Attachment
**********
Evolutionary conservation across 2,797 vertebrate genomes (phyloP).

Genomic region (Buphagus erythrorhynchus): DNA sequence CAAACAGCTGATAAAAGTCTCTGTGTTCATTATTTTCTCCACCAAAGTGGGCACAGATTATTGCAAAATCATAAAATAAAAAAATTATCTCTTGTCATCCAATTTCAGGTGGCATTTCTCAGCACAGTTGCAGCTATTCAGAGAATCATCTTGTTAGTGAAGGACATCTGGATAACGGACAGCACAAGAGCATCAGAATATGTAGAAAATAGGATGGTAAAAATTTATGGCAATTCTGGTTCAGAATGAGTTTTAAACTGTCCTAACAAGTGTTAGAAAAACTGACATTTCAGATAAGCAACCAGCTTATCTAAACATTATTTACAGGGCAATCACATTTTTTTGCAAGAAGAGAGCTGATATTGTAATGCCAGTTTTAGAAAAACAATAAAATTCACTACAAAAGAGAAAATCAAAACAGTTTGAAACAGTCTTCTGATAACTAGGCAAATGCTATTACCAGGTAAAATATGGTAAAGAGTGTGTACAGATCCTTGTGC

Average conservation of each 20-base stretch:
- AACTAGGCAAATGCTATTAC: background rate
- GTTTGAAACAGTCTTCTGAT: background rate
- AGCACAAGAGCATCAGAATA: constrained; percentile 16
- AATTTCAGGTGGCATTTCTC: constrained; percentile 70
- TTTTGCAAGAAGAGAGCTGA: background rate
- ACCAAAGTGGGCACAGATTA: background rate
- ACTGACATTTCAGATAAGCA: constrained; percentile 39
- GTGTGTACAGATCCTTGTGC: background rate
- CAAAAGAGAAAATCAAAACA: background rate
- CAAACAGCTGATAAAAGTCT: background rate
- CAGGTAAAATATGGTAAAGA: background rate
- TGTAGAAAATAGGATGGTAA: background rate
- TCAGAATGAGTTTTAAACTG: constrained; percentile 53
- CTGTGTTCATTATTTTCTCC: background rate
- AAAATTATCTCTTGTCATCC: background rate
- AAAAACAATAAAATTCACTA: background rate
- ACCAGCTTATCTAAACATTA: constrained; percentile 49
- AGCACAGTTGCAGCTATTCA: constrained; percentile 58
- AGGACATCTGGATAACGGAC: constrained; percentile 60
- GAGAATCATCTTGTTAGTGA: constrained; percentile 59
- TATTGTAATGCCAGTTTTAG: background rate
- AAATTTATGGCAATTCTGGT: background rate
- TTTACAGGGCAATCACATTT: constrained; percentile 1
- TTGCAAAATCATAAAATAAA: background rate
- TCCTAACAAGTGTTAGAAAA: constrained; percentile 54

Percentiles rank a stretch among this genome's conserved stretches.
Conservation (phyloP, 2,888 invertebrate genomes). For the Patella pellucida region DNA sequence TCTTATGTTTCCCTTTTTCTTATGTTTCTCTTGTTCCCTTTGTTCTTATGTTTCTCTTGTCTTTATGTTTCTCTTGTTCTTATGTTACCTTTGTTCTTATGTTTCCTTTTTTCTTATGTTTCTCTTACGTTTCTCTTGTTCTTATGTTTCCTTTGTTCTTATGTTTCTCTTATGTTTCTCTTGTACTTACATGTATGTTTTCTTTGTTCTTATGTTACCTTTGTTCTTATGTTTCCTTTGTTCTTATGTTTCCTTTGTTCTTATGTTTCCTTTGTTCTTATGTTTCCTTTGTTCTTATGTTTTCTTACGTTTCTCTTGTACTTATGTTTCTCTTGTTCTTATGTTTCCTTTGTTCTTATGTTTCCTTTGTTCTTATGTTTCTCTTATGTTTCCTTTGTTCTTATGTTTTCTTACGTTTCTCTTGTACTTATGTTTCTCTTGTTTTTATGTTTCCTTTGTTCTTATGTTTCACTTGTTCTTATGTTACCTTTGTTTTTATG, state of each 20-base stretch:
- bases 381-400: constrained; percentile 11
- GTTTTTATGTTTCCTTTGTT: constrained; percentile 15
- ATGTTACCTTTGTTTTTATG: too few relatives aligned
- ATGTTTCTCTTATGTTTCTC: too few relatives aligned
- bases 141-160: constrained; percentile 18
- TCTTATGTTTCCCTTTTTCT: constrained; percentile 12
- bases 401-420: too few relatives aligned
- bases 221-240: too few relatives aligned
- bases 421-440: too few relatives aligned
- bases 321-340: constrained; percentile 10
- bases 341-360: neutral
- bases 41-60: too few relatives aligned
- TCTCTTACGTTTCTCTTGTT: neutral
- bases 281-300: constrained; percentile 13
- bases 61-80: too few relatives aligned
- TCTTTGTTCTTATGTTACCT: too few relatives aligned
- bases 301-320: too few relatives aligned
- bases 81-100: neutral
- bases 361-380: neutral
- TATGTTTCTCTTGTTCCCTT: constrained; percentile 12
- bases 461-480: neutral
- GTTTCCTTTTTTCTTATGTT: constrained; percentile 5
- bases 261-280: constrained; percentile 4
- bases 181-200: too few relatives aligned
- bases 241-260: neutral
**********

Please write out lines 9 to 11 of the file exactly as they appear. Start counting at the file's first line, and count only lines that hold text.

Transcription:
- ACCAAAGTGGGCACAGATTA: background rate
- ACTGACATTTCAGATAAGCA: constrained; percentile 39
- GTGTGTACAGATCCTTGTGC: background rate